Employee motivation – central to positive performance

Following her exploration of leadership in the last issue, Florence Orban looks at motivation and why it is central to success

Florence Orban

Last month we looked at the topic of leadership and the ability of leisure managers to build effective teams while getting the best performance from each member. A key factor in regard to this is employee motivation.

Keeping team members motivated is vital. Not only is it a central way of improving productivity and customer service, it is essential for employers in the sport and active leisure sector wanting to attract and retain skilled, loyal staff. Yet, as any manager will tell you, motivating employees is easier said than done. In spite of enormous research, the subject of motivation is not clearly understood and more often than not, poorly practised. To understand motivation it is necessary to understand human nature itself, and therein lies the problem!

It is widely accepted that job performance is a function of ability and motivation. Ability depends on education, experience and training and its improvement is a continual process. On the other hand, motivation can be improved quickly. Moreover, it is a skill which can and must be learned if a business within the leisure industry is to survive and succeed.

There are seven broad strategies which a manager can apply to motivate his/her staff: positive reinforcement: basing rewards on job performance; effective discipline and sanction; treating people fairly; satisfying employee needs; setting work-related goals; and restructuring jobs. While these are the basic strategies, the precise motivational system must be tailored to the individual situation and organisation, so the final ‘mix’ will vary.

In the 1960s the psychologist Frederick Herzberg conducted human relations research to identify what made people motivated or satisfied at work (motivators) and what made them dissatisfied (hygiene factors). Herzberg discovered that hygiene factors, which focus on the organisational environment, do not lead to higher levels of motivation but without them there is dissatisfaction. The hygiene factors include: the organisation, its policies and administration; the kind of supervision or leadership received; working conditions; interpersonal relations; salary; status; and job security. The motivators focus on what people want from their job. This includes achievement, recognition, growth and advancement and interest in the job. These factors should be engineered into the jobs that employees do in order to develop intrinsic motivation.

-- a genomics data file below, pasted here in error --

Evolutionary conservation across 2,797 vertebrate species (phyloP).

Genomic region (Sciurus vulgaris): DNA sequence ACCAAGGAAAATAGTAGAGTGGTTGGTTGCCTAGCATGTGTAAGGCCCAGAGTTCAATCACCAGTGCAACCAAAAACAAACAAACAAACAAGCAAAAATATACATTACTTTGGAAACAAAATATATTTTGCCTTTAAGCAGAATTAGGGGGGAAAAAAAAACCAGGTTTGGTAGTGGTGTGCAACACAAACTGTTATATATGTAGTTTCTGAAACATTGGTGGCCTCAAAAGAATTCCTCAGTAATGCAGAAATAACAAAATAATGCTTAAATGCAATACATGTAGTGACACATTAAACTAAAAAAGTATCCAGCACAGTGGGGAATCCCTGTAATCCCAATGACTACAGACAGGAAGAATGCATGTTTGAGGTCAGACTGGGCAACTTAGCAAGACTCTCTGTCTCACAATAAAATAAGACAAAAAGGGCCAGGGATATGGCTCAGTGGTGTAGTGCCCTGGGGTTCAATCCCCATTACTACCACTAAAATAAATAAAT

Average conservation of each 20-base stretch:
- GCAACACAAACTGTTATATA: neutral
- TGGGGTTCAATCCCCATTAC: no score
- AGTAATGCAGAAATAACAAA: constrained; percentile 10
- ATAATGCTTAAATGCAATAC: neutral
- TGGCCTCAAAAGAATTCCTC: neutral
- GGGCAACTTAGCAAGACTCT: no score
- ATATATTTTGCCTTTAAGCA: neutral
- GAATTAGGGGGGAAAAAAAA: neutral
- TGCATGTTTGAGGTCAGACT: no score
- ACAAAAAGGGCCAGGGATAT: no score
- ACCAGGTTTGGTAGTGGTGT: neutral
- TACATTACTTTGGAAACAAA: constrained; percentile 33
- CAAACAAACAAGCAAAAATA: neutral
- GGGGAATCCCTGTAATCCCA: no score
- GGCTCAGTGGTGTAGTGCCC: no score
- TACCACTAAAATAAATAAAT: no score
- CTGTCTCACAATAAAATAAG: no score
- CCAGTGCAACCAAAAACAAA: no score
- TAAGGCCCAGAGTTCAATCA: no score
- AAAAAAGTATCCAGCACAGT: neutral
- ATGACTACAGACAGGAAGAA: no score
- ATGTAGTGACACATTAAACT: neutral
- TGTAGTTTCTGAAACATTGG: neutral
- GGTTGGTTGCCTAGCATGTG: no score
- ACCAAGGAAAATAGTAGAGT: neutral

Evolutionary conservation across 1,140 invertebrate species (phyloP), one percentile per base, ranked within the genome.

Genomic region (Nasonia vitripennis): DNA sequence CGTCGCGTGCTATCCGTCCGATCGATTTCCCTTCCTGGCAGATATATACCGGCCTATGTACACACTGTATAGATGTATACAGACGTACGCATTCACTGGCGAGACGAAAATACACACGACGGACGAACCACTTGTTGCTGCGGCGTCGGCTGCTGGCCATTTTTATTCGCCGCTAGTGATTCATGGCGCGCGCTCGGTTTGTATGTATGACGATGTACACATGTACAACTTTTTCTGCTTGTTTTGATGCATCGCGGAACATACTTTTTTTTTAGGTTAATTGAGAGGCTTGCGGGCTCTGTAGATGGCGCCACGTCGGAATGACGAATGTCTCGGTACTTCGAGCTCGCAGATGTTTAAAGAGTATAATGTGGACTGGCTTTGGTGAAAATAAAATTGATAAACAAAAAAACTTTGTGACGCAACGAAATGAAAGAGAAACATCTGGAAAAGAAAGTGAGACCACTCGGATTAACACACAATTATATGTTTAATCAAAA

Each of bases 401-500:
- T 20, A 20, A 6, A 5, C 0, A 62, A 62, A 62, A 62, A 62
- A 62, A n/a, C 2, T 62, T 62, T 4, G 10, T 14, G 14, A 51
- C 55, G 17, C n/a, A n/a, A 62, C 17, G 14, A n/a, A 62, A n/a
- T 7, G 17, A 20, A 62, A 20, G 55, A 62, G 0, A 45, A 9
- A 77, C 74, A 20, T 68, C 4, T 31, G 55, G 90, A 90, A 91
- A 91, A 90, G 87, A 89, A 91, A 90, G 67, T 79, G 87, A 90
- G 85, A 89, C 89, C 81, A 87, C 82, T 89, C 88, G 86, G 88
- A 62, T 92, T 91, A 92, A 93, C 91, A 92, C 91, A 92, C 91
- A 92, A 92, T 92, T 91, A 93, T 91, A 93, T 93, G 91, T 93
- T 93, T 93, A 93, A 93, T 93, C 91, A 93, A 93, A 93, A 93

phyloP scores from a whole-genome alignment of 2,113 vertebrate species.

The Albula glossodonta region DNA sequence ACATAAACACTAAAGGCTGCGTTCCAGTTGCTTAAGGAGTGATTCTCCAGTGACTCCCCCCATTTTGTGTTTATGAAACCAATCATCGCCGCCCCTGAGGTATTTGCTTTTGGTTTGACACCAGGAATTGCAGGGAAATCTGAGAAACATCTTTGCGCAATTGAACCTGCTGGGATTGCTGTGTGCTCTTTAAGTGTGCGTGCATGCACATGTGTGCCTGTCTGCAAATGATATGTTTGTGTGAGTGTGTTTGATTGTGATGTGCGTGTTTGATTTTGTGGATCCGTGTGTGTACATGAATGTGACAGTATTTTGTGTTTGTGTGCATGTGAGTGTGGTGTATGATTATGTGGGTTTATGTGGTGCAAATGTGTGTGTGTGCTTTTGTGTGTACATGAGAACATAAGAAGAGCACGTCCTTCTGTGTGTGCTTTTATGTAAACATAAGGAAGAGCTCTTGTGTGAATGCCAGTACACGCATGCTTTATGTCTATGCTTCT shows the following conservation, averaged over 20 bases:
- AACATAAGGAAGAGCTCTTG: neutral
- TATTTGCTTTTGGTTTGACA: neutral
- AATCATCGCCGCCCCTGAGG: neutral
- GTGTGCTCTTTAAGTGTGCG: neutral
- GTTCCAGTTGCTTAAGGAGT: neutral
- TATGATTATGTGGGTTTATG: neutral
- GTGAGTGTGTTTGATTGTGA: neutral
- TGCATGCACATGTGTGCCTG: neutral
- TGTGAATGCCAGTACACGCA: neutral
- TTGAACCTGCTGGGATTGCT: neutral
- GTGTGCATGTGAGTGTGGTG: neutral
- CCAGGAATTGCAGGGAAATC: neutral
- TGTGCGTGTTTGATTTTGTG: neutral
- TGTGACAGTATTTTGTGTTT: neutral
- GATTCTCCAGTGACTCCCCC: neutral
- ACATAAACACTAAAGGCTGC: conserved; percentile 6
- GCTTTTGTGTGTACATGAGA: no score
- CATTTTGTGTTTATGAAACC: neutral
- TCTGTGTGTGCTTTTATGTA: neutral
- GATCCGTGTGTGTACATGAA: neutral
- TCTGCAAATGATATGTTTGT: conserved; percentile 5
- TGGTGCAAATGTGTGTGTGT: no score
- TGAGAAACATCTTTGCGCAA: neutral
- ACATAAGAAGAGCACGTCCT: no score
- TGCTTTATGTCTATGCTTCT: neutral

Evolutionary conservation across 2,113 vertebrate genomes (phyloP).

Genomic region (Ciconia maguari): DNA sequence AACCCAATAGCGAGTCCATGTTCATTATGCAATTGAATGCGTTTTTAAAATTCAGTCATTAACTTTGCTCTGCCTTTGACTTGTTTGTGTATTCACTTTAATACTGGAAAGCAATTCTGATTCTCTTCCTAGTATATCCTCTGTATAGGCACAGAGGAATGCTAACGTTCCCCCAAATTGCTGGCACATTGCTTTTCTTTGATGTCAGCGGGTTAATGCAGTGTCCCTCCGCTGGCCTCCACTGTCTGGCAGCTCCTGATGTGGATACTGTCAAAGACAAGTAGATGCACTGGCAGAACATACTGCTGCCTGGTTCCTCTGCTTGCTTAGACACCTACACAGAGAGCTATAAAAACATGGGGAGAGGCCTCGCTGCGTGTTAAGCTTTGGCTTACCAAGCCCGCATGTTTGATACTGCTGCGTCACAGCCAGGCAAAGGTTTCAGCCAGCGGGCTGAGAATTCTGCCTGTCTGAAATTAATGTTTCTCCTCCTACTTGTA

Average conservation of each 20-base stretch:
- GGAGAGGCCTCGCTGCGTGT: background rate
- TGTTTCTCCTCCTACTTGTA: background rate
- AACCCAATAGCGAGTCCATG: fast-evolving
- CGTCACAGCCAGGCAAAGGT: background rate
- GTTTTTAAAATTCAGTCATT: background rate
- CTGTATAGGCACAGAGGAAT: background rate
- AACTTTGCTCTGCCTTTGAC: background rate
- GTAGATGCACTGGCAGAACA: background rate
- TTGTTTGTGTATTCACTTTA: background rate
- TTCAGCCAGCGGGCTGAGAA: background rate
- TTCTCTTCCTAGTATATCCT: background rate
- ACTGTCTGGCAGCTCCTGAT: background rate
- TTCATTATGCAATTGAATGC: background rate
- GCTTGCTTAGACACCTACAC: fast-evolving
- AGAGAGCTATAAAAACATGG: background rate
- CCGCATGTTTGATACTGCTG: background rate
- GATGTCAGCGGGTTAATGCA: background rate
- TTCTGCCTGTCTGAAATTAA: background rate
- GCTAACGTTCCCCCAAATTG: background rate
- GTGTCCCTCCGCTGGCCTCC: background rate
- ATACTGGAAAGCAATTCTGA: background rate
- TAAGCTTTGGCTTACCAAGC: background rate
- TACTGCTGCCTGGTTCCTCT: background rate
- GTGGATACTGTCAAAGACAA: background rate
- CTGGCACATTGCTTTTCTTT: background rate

This type of internal motivation involves appealing to an individual’s sense of self. It can be done by showing appreciation where it is due, engaging with staff, using ‘you’ statements when giving praise, showing that you are listening by paraphrasing, and showing respect for an employee’s right to be heard and understood. Leisure and fitness managers should ensure that both these approaches (hygiene and motivation) are addressed simultaneously to achieve motivation and avoid dissatisfaction in employees.

As well as motivation, we know that a good manager gives support and guidance to their team, allowing them to realise their full potential, while benefitting the business at the same time. There are three techniques to developing supportive and trusting relationships in the workplace. First, advising provides the team with the information and advice needed to deal with a specific work-related task, situation or event. Second, mentoring is when an experienced team member guides the development of a less experienced team member over a period of time. Finally, counselling involves helping an employee to overcome personal difficulties that may have a negative impact on their performance.

Mentoring is particularly appropriate in the sport and leisure workplace, where new recruits might lack experience and skills in key areas but are enthusiastic and keen to impress. This means managers can shape them to suit their business needs while up-skilling and providing new employees with a more secure career path.

Florence Orban is interim chief executive of the National Skills Academy for Sport and Active Leisure.

The Skills Academy works in conjunction with approved training providers across the country, as well as the CMI and Learndirect, to offer a range of qualifications and courses to help managers looking to improve the motivation of their staff. Such courses include Motivation, Interpersonal Skills/Trust, Supporting Individuals, Supporting Others, Coaching and Building the Team. For more information on the wide range of leadership and management courses available from the National Skills Academy for Sport and Active Leisure, visit www.sportactivensa.co.uk 

For previous NSA columns and other articles in The Leisure Review visit the features page.

The Leisure Review, July 2009

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“Mentoring is particularly appropriate in the sport and leisure workplace, where new recruits might lack experience and skills in key areas but are enthusiastic and keen to impress.”

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